Study: Prescripts: Creating Competitive Advantage In The Knowledge Economy

Study: Prescripts: Creating Competitive Advantage In The Knowledge Economy

Author(s): Barbro Anell & Timothy Wilson

Date: 2002

Big Ideas

  • Machines are to physical power as to Prescripts are to mental power.
  • Evolution of depersonalized knowledge:
    • Knowledge is code into:
      • Machines
      • Writing (books, content)
      • Software
    • Others are trained to use that knowledge
  • Tacit knowledge and skills are embodied
    • Taylor Production Mode
      • Specialization
      • Routine
      • In the Tayloristic production mode, tasks were fragmented and simplified so that virtually anyone could learn the necessary skills in a very short time.

Abstract

One recurring theme in the discourse on global competition is the major shift in thinking about what constitute resources in the economy. It is assumed that the economists' traditional categorization into land, labor and capital has been superseded by knowledge as the prime resource. As a consequence, this belief has led to an increased interest in human resource management, human capital, and the problem of attracting and keeping good knowledge workers. It is maintained in this paper that attracting and keeping good knowledge workers will be essential for survival in the knowledge economy, but that it will not necessarily lead to a competitive advantage. Instead, the competitive advantage resides in the competence of the firm to depersonalize knowledge and codify it into software "prescripts" that can be used to duplicate markets or marketed worldwide.

Keywords

Highlights

Knowledge Capture In The Firm

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History Of Depersonalized Knowledge

Economic progress seems to be closely connected to the transfer of physical and intellectual work from human beings to machines and instructions to hardware and software, that is, a process of depersonalization.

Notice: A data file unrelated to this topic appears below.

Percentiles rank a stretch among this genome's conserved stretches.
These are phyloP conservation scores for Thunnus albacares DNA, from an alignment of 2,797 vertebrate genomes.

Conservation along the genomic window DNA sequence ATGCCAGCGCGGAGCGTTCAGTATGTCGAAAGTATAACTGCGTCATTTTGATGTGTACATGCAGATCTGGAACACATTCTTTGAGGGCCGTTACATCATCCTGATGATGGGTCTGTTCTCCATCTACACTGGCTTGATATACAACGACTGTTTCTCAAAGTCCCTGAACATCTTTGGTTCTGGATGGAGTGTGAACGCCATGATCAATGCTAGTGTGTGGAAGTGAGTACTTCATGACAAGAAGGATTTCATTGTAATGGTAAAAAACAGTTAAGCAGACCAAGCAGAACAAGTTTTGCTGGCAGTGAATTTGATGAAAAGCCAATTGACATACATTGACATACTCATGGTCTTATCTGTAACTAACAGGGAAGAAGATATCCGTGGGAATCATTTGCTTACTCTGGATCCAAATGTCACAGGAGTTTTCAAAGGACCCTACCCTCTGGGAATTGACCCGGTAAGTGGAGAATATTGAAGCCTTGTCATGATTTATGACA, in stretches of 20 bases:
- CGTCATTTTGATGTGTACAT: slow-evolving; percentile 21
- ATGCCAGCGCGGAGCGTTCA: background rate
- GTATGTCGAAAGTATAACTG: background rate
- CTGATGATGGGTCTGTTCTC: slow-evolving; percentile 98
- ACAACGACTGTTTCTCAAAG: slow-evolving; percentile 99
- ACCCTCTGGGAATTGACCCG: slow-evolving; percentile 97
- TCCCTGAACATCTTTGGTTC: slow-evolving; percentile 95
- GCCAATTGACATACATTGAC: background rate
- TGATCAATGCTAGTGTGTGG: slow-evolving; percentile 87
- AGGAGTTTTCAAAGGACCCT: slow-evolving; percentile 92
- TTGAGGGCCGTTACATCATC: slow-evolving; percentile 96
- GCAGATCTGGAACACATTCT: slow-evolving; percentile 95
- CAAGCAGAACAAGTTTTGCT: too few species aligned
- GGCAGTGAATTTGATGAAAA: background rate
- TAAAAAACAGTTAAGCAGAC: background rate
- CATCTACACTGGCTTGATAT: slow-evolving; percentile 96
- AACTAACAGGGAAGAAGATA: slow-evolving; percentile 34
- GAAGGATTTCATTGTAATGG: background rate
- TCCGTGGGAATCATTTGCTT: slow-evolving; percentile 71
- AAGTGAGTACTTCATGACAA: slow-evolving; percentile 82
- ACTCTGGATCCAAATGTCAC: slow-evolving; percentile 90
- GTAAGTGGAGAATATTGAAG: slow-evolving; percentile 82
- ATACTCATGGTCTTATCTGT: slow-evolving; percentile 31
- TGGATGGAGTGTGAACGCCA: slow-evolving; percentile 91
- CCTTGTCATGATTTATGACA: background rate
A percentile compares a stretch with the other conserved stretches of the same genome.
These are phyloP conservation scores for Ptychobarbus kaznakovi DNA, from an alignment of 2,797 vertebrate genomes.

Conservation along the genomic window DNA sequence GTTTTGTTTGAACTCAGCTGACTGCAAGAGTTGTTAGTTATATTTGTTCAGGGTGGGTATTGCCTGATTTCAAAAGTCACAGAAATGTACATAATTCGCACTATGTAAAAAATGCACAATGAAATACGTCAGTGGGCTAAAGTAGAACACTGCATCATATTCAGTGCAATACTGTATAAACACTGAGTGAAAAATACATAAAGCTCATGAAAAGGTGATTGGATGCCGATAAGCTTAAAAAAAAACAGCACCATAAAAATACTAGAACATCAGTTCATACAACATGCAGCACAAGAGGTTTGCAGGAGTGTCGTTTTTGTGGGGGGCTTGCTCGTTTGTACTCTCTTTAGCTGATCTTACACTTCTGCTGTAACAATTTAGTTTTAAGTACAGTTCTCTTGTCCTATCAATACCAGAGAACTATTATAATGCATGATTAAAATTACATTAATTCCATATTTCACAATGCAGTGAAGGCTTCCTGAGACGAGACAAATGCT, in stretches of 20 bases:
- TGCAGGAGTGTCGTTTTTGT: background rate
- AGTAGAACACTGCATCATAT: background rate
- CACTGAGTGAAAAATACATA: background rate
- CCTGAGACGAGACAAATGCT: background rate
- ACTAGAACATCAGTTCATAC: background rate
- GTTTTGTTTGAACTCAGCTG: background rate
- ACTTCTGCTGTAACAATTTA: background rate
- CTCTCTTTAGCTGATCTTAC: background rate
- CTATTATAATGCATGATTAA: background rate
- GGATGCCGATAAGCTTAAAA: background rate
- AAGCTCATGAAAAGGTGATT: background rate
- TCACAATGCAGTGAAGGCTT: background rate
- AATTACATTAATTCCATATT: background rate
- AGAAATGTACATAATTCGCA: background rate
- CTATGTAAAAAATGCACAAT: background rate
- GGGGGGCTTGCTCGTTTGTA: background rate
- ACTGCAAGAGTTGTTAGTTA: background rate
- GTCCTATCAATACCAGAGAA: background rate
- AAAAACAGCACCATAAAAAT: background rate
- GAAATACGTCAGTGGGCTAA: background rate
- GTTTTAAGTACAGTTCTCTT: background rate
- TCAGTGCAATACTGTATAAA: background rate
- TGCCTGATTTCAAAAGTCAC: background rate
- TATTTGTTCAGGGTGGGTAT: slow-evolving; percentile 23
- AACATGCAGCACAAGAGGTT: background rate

The Industrial Revolution meant that machine power replaced physical power.
The same kind of revolution might be incipient in the knowledge economy when personal knowledge is transformed into what we prefer to call prescripts.
The adoption of writing was the first great step toward the depersonalization of knowledge. The Gutenberg revolution might be called the second step.

Competitive Advantage

We do not think, however, that a company's competitive advantage in the new knowledge economy will be determined mainly by the combination of superior capital, not even by superior human capital. It will be a necessary, but not a sufficient condition for success. On the other hand, the firms that can extract, codify, package and use or sell their knowledge will enter into a different situation.
It has been argued here that the basis for competitive advantage in the knowledge economy is likely to be associated first with the competence to depersonalize, disembody and codify knowledge which then has to be combined or bundled in an adequate form for distribution, inside or outside the firm.

How To Develop A Prescript

Develop Prescripts With Customers

Developing prescripts together with a special customer, joint learning, is also a solution that has been recommended in the literature on learning organizations (Wikstrom et al., 1998). Not only does the company get paid for part of the development work, it also gets a tested and tried product to present to new customers. The customers' sunk investments in development also favor retention of the company's system. Porter (1980) has suggested such a strategy to diminish competition.

Be First Or Better

The second element in success is the ability to reap rewards from the prescripts. In practice, this success has tended to mean getting widespread adoption as quickly as possible. The firm's prescript has to become the dominant one. Being first in offering a certain prescript, or even offering something better than the existing alternatives, has not always lead to domination. For instance, there is heavy competition among firms about having their particular prescript elevated to industry standard. Examples of this kind of competition can be gleaned from the attempt to introduce digital TV into Europe or from the attempts to launch mobile communication after GSM.

Summary

We do not denigrate the importance of good people, good organizations and good equipment in the knowledge economy. Nevertheless, the central argument of this paper rests on the fact that the industrialization process, so far, has meant a depersonalization and codification of formerly tacit, personal knowledge. This process is expected to continue and thus give a competitive advantage in the knowledge economy. The winning companies in the future will not be "learning" ones. They will be the ones with the ability to extract and codify knowledge into prescripts instead of attempting to store it in people or machines. They must certainly, however, keep abreast of potential imitators, which might be done by constantly improving and enlarging their prescripts.